Ground-nesting waterbirds such as ducks have been declining across Denmark and Finland in recent decades, with breeding pair numbers falling since the 1980s. Predators of duck eggs have become more abundant during this time, including invasive species such as American mink, raccoons and raccoon dogs.
Invasive predators are generally thought to have a greater effect on prey than their native counterparts, although there is little research to demonstrate this for ground-nesting ducks. Now, a new study has shown that one invasive species may be taking the lion’s share of duck eggs over all other nest predators in Finland and Denmark: the raccoon dog.
Similar in appearance to raccoons but larger, raccoon dogs are one of many predators with a taste for duck eggs in Scandinavia. Previous research has shown that invasive American mink can predate on duck nests, as well as native red foxes, badgers, pine martens and stone martens.
To find out which species were the most prolific egg eaters, the research team constructed artificial nests in forests, wetlands and lake shorelines across Finland and Denmark during the duck breeding season. Each nest was constructed from duck eider down and natural materials from the nest surroundings and contained farmed duck eggs. Motion-sensing cameras positioned near the nests recorded footage of any visitors for one week.
Eggs were taken from 63 out of a total of over 400 artificial nests over the course of the week. Raccoon dogs were the most common predator across all habitats, followed by the red fox, which was common in lake shoreline and wetland habitats. Pine and stone martens were also effective predators, responsible for 19% of all egg predation. Rarer predators included a Eurasian lynx and an ambitious hedgehog, which managed to remove some eggs from a nest but did not break any of them.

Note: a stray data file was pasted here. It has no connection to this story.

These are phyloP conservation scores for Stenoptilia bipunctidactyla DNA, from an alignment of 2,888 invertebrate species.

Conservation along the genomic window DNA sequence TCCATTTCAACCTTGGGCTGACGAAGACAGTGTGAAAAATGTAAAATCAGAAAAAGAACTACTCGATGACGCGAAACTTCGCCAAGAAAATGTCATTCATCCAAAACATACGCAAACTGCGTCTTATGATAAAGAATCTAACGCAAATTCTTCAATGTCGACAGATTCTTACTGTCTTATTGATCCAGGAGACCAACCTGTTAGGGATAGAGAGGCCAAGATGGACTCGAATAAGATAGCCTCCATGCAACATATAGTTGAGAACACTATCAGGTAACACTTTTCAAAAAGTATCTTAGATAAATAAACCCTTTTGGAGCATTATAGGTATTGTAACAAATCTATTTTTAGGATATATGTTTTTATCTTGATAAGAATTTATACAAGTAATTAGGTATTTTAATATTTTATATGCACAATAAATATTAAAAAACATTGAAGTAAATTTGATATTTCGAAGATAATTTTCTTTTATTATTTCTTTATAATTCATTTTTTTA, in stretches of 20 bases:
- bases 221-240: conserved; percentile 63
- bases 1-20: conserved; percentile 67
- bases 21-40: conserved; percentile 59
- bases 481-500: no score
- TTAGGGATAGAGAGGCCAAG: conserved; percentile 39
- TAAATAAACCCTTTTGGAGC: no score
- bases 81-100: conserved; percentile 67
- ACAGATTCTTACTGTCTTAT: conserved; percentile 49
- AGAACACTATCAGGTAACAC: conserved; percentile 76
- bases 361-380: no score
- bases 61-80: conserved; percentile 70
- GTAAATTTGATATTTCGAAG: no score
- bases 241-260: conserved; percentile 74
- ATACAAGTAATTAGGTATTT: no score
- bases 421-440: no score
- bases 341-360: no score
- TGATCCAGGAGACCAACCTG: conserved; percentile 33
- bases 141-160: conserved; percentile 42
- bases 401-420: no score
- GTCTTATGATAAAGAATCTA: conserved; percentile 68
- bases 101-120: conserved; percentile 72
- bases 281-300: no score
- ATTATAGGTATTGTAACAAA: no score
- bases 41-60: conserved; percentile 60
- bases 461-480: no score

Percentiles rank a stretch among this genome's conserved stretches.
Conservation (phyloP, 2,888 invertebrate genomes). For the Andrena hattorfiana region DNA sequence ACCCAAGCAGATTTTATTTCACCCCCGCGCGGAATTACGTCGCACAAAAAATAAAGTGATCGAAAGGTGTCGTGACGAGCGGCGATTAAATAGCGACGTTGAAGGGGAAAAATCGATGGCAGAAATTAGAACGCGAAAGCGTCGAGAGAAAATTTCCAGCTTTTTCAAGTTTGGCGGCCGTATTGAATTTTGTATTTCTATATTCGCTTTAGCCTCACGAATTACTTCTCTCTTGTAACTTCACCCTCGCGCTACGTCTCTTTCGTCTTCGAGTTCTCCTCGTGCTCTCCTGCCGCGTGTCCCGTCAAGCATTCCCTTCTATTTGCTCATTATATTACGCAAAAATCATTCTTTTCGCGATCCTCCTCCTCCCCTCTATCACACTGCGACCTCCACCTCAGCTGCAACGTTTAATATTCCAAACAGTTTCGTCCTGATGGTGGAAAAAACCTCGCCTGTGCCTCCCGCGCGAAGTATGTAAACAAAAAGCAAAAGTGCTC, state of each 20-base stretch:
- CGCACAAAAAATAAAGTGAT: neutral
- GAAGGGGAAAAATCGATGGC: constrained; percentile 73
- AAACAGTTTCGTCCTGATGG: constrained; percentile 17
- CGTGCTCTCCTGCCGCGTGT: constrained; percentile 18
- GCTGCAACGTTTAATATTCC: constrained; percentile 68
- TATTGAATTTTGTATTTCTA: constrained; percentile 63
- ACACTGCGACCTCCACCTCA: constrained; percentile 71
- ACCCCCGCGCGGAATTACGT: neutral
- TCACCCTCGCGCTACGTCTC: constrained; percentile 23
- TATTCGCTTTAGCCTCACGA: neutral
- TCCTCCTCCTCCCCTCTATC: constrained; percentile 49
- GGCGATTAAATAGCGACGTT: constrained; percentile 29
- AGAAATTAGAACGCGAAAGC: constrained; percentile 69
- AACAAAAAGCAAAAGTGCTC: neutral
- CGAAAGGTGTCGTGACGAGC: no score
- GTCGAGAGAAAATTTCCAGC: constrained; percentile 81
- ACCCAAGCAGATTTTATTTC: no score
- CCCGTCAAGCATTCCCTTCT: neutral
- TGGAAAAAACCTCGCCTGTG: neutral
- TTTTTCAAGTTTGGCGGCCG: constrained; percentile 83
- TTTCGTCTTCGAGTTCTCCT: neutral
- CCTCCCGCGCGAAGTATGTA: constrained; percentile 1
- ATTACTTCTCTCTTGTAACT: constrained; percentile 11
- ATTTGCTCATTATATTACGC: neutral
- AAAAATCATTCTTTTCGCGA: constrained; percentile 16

Raccoon dogs – broad diet
The ubiquitous prevalence of raccoon dogs across the nest sites can be explained by its smaller range size, which allows for denser populations than other predators, and its broad diet, which means it can feed across many different habitats.
The authors of the study acknowledged that the use of artificial nests and farmed eggs rather than real nests could alter predatory behaviour, as certain predators may have a predilection for the eggs of particular duck species, or may not recognise the artificial nest as a potential food source. However, a previous study showed that the species abundances of predators visiting artificial and real dusky Canada geese nests were similar, suggesting that artificial nest construction has little effect on predatory behaviour.
Decline in ground-nesting ducks
Whilst this study indicates that raccoon dogs are driving the decline in ground-nesting ducks, other contributing factors may exist. Eutrophication appears to be affecting duck populations, as breeding pairs nesting near eutrophic lakes have disappeared at an alarming rate in recent years. Diminishing colonies of gulls such as the black-headed gull, which protect ground-nesting waterbirds by mobbing and attacking predators, may also be contributing to the loss of ground-nesting ducks.
Raccoon dogs eradication
Nevertheless, raccoon dogs are clearly dispersing widely across Europe, a trend that is likely to continue unless control measures are introduced. A successful eradication program has already been established in Sweden, and the study authors advocate for trials of similar control measures in Finland and Denmark, to test whether the removal of raccoon dogs from an ecosystem allows ground-nesting duck populations to recover.
Reference: Holopainen S, Väänänen VM, Vehkaoja M & Fox AD (2021) Do alien predators pose a particular risk to duck nests in Northern Europe? Results from an artificial nest experiment. Biological Invasions. https://doi.org/10.1007/s10530-021-02608-2
Raccoon dog, Invasive Species Compendium: https://www.cabi.org/isc/datasheet/72656